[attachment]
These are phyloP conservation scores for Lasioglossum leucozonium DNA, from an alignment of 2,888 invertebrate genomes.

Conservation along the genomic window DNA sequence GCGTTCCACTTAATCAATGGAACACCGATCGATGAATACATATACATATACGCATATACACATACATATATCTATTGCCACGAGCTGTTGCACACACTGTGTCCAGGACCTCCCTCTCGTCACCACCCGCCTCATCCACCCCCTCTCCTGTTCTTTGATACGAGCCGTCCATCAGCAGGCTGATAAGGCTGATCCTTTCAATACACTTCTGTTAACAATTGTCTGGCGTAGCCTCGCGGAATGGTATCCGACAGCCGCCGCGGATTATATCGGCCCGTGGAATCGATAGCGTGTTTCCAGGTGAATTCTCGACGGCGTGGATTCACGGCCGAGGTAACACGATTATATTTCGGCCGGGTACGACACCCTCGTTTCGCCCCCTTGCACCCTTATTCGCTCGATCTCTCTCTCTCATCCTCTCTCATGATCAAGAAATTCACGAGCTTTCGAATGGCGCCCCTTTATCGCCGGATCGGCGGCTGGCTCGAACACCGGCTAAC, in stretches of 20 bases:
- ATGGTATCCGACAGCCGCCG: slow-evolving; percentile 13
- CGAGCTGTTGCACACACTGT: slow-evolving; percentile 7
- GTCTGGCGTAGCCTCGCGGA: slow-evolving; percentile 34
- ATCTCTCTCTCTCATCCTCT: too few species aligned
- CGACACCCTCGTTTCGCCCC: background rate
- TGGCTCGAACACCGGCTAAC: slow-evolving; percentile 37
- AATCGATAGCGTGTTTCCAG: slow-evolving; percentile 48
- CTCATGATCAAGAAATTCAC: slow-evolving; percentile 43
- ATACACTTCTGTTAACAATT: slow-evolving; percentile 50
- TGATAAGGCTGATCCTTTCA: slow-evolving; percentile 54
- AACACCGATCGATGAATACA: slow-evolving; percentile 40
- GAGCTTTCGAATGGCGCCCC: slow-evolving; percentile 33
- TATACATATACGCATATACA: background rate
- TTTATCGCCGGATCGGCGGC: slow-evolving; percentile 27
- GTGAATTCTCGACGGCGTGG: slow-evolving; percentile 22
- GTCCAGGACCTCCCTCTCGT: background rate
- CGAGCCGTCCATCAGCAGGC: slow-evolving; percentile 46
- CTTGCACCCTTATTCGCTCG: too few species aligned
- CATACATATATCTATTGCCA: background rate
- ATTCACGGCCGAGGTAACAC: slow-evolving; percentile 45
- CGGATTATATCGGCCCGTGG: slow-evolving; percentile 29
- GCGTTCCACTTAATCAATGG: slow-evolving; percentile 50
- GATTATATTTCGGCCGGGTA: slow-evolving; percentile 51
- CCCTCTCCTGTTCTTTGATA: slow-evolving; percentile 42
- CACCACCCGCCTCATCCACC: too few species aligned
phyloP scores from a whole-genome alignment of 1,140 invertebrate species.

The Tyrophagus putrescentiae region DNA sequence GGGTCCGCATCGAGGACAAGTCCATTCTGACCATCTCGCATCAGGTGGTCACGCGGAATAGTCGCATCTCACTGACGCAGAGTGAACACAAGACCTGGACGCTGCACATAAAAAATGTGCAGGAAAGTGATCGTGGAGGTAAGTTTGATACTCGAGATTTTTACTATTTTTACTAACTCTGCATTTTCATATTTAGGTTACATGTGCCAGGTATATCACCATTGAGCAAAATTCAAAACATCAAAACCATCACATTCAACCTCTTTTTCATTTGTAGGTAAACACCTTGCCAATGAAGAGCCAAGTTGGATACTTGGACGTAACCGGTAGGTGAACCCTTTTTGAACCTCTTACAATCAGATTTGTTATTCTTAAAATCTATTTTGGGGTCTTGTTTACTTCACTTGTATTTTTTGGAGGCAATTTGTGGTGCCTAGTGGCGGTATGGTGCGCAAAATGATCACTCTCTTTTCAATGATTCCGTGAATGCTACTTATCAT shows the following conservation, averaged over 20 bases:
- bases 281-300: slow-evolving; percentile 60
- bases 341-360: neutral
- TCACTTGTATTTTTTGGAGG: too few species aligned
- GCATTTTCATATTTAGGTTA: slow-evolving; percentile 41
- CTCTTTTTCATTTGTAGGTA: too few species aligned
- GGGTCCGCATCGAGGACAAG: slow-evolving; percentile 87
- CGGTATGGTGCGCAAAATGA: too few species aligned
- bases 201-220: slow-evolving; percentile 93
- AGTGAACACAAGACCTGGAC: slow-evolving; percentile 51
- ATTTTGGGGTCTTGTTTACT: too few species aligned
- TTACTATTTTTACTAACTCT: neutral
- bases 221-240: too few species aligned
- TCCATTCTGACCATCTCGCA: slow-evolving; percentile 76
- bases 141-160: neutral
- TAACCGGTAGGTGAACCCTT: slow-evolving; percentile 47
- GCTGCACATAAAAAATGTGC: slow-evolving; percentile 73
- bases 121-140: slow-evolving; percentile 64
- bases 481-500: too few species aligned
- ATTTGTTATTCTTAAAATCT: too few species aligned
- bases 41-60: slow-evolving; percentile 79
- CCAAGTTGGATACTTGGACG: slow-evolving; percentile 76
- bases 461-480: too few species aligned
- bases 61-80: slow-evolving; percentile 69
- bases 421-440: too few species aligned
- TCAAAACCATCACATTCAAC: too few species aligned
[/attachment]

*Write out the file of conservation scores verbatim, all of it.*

These are phyloP conservation scores for Lasioglossum leucozonium DNA, from an alignment of 2,888 invertebrate genomes.

Conservation along the genomic window DNA sequence GCGTTCCACTTAATCAATGGAACACCGATCGATGAATACATATACATATACGCATATACACATACATATATCTATTGCCACGAGCTGTTGCACACACTGTGTCCAGGACCTCCCTCTCGTCACCACCCGCCTCATCCACCCCCTCTCCTGTTCTTTGATACGAGCCGTCCATCAGCAGGCTGATAAGGCTGATCCTTTCAATACACTTCTGTTAACAATTGTCTGGCGTAGCCTCGCGGAATGGTATCCGACAGCCGCCGCGGATTATATCGGCCCGTGGAATCGATAGCGTGTTTCCAGGTGAATTCTCGACGGCGTGGATTCACGGCCGAGGTAACACGATTATATTTCGGCCGGGTACGACACCCTCGTTTCGCCCCCTTGCACCCTTATTCGCTCGATCTCTCTCTCTCATCCTCTCTCATGATCAAGAAATTCACGAGCTTTCGAATGGCGCCCCTTTATCGCCGGATCGGCGGCTGGCTCGAACACCGGCTAAC, in stretches of 20 bases:
- ATGGTATCCGACAGCCGCCG: slow-evolving; percentile 13
- CGAGCTGTTGCACACACTGT: slow-evolving; percentile 7
- GTCTGGCGTAGCCTCGCGGA: slow-evolving; percentile 34
- ATCTCTCTCTCTCATCCTCT: too few species aligned
- CGACACCCTCGTTTCGCCCC: background rate
- TGGCTCGAACACCGGCTAAC: slow-evolving; percentile 37
- AATCGATAGCGTGTTTCCAG: slow-evolving; percentile 48
- CTCATGATCAAGAAATTCAC: slow-evolving; percentile 43
- ATACACTTCTGTTAACAATT: slow-evolving; percentile 50
- TGATAAGGCTGATCCTTTCA: slow-evolving; percentile 54
- AACACCGATCGATGAATACA: slow-evolving; percentile 40
- GAGCTTTCGAATGGCGCCCC: slow-evolving; percentile 33
- TATACATATACGCATATACA: background rate
- TTTATCGCCGGATCGGCGGC: slow-evolving; percentile 27
- GTGAATTCTCGACGGCGTGG: slow-evolving; percentile 22
- GTCCAGGACCTCCCTCTCGT: background rate
- CGAGCCGTCCATCAGCAGGC: slow-evolving; percentile 46
- CTTGCACCCTTATTCGCTCG: too few species aligned
- CATACATATATCTATTGCCA: background rate
- ATTCACGGCCGAGGTAACAC: slow-evolving; percentile 45
- CGGATTATATCGGCCCGTGG: slow-evolving; percentile 29
- GCGTTCCACTTAATCAATGG: slow-evolving; percentile 50
- GATTATATTTCGGCCGGGTA: slow-evolving; percentile 51
- CCCTCTCCTGTTCTTTGATA: slow-evolving; percentile 42
- CACCACCCGCCTCATCCACC: too few species aligned
phyloP scores from a whole-genome alignment of 1,140 invertebrate species.

The Tyrophagus putrescentiae region DNA sequence GGGTCCGCATCGAGGACAAGTCCATTCTGACCATCTCGCATCAGGTGGTCACGCGGAATAGTCGCATCTCACTGACGCAGAGTGAACACAAGACCTGGACGCTGCACATAAAAAATGTGCAGGAAAGTGATCGTGGAGGTAAGTTTGATACTCGAGATTTTTACTATTTTTACTAACTCTGCATTTTCATATTTAGGTTACATGTGCCAGGTATATCACCATTGAGCAAAATTCAAAACATCAAAACCATCACATTCAACCTCTTTTTCATTTGTAGGTAAACACCTTGCCAATGAAGAGCCAAGTTGGATACTTGGACGTAACCGGTAGGTGAACCCTTTTTGAACCTCTTACAATCAGATTTGTTATTCTTAAAATCTATTTTGGGGTCTTGTTTACTTCACTTGTATTTTTTGGAGGCAATTTGTGGTGCCTAGTGGCGGTATGGTGCGCAAAATGATCACTCTCTTTTCAATGATTCCGTGAATGCTACTTATCAT shows the following conservation, averaged over 20 bases:
- bases 281-300: slow-evolving; percentile 60
- bases 341-360: neutral
- TCACTTGTATTTTTTGGAGG: too few species aligned
- GCATTTTCATATTTAGGTTA: slow-evolving; percentile 41
- CTCTTTTTCATTTGTAGGTA: too few species aligned
- GGGTCCGCATCGAGGACAAG: slow-evolving; percentile 87
- CGGTATGGTGCGCAAAATGA: too few species aligned
- bases 201-220: slow-evolving; percentile 93
- AGTGAACACAAGACCTGGAC: slow-evolving; percentile 51
- ATTTTGGGGTCTTGTTTACT: too few species aligned
- TTACTATTTTTACTAACTCT: neutral
- bases 221-240: too few species aligned
- TCCATTCTGACCATCTCGCA: slow-evolving; percentile 76
- bases 141-160: neutral
- TAACCGGTAGGTGAACCCTT: slow-evolving; percentile 47
- GCTGCACATAAAAAATGTGC: slow-evolving; percentile 73
- bases 121-140: slow-evolving; percentile 64
- bases 481-500: too few species aligned
- ATTTGTTATTCTTAAAATCT: too few species aligned
- bases 41-60: slow-evolving; percentile 79
- CCAAGTTGGATACTTGGACG: slow-evolving; percentile 76
- bases 461-480: too few species aligned
- bases 61-80: slow-evolving; percentile 69
- bases 421-440: too few species aligned
- TCAAAACCATCACATTCAAC: too few species aligned